Trail Cleaning We just couldn’t ignore the numerous large lint balls in the exit tunnel any longer. Using a broom and vacuum, the area was cleaned up in less than two hours filling a gallon Ziploc bag with lint. We had a couple volunteers bring a portable power washer, and they worked with some others on the slope going down into the Grand Palace, marked with a slippery sign. With a tarp, scrub brushes and sponges, the crew was able to remove quite a bit of caked on mud, gum and other man-made debris with 5 gallons of water, which was all retrieved and carried out of the cave. This should make the trail safer for both visitors and staff.

Algae Spraying Algae grows near many of the cave lights, sometimes so abundantly it looks like a mini-forest. We had less algae than normal due to the lights being turned off in the cave for over a year while the cave was closed for COVID. The crew found algae at only 10 lights from the Entrance to the Lodge Room. About half the lights in the Grand Palace had some algae near them. As we got closer to the Exit Tunnel, where the lights are left on longer, we found more algae. We sprayed the algae with a 10% bleach solution, which isn’t so good for cave life, so the more we can reduce algae by other means (such as keeping lights off as much as possible), the better.

Carbide Removal In the 1890s, the carbide lamp was invented, and miners soon were using it through the Great Basin. The lamp can be mounted on a helmet. The bottom portion holds carbide powder. Water is added, a spark lights the output, a chemical reaction occurs which creates a flame illuminating the area ahead. Eventually the carbide powder is burned out and needs to be replaced with fresh carbide. There are several areas in Lehman Caves with carbide dumps, or places where this spent carbide was disposed. We focused on two of those sites, the Sunken Gardens and Talus Room. Experimenting with a variety of techniques from brushes to tweezers to vacuum, we removed about half of a 5-gallon bucket of spent carbide from the cave. The fine white carbide powder is toxic to cave biota.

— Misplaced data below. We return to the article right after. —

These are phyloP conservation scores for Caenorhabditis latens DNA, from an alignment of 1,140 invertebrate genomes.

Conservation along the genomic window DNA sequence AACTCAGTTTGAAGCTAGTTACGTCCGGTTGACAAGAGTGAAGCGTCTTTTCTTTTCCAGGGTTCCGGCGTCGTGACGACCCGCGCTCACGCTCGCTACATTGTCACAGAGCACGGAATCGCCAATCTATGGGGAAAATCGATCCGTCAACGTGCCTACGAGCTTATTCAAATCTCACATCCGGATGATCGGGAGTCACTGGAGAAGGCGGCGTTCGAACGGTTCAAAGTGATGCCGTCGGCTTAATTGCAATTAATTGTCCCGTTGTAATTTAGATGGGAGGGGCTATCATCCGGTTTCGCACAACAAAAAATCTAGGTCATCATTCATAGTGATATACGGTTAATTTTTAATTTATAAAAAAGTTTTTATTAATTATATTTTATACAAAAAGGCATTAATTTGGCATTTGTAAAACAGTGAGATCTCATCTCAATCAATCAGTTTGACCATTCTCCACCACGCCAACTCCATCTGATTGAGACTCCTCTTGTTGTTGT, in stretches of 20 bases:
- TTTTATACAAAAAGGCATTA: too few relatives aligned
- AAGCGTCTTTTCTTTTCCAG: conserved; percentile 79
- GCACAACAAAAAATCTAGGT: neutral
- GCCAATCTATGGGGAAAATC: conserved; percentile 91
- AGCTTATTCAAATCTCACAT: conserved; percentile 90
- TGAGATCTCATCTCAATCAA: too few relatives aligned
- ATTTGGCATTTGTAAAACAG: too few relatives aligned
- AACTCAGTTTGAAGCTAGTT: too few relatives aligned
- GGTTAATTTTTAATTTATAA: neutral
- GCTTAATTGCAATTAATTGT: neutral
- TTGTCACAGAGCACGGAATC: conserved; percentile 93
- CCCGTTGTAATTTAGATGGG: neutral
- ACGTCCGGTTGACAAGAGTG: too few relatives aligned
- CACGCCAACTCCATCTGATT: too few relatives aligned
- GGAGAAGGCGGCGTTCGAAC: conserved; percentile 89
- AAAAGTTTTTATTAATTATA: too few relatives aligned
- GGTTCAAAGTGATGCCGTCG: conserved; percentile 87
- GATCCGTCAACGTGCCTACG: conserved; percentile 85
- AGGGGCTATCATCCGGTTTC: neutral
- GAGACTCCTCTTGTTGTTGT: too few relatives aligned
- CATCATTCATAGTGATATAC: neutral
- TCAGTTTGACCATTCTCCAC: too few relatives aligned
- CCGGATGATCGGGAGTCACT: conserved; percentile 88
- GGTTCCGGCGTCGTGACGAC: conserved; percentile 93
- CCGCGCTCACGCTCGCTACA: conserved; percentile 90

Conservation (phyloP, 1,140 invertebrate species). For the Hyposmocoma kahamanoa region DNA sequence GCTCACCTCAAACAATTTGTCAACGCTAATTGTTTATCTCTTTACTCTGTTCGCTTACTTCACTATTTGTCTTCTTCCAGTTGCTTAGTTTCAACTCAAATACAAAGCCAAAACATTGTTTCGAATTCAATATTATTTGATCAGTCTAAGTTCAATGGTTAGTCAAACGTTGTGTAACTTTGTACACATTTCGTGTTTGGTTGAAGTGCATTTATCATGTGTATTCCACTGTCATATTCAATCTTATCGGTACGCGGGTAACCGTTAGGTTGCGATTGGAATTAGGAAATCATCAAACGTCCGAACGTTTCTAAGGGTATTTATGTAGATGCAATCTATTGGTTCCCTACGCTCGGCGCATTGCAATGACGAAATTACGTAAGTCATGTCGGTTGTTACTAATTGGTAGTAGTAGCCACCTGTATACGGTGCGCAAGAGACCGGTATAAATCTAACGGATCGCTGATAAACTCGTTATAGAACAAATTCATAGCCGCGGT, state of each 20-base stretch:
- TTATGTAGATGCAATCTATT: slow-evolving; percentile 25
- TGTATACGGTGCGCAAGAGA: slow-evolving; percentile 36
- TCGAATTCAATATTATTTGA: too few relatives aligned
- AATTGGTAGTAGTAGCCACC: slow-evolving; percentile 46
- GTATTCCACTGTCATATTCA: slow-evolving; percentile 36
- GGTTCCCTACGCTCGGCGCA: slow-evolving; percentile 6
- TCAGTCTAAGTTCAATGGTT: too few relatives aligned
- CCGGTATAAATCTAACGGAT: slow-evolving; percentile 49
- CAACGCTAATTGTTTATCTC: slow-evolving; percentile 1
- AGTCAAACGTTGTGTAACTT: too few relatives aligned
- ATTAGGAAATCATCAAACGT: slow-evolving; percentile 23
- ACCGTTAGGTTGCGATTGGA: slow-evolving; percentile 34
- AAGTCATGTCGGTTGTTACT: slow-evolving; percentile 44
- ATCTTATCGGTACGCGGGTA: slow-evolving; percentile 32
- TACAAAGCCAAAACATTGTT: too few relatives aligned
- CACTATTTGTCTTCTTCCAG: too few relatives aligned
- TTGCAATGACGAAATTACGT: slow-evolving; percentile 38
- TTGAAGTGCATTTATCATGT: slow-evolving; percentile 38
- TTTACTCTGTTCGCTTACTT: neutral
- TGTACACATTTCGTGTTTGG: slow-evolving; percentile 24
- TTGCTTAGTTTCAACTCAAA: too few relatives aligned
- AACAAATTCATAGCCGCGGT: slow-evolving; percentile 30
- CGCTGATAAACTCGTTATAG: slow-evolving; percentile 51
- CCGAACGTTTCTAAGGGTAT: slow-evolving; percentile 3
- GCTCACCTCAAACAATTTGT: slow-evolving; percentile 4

Final Thoughts As a thank you to attendees, we showed the National Geographic movie The Rescue about the 2018 Thai Cave rescue and also did a tour through the Talus Room and West Room. Many attendees say they don’t need a thank you, just knowing that they are helping make the cave a better place is thanks enough. We are so lucky to have such dedicated volunteers! We suspect that we’ll be able to continue to fill lint camps quickly, especially if we adopt what one participant suggested as the new lint camp motto, “You missed a spot.”

night photo of a mountain lion
A wildlife camera captured a photo of this mountain lion.

NPS photo

Mountain Lions are Keystone Species

By Bryan Hamilton, acting Integrated Resource Management Program Manager

Mountain lions are keystone species. Through interactions with their prey, mountain lions create “top down” effects that regulate prey abundance and behavior, reduce herbivory, invasive species, and disease transmission, while increasing soil fertility and biodiversity (Beschta and Ripple, 2009). These predator induced trophic cascades can restore and maintain healthy ecosystems (Fraser et al., 2015).

However, predator management is a polarizing issue. Despite the positive effects of predators on ecosystems, mountain lions can be viewed unfavorably, particularly in rural areas.

Further complicating predator management is the rural urban divide. Mountain lion conservation is widely supported in cities and suburbs, but mountain lion habitat is mostly in rural areas on federally managed lands in Nevada. Rural communities that co-exist directly with mountain lions often hold fundamentally different views on wildlife management and unlike urban dwellers, may not support predator conservation (Manfredo et al., 2021).

National Parks find themselves in the middle of this controversy. The mission of Great Basin National Park is to protect its resources and ecosystem processes “unimpaired for future generations”. Apex predators are valued as an integral component of the faunal community but most national parks are not large enough to protect intact predator populations. Large-bodied obligate carnivores like mountain lions must leave the sanctuary of parks, where conflicts between lions may arise. Cooperative conservation is the only effective management strategy for large animals, like mountain lions, which must be managed at landscape scales, across administrative boundaries (Elbroch, 2020).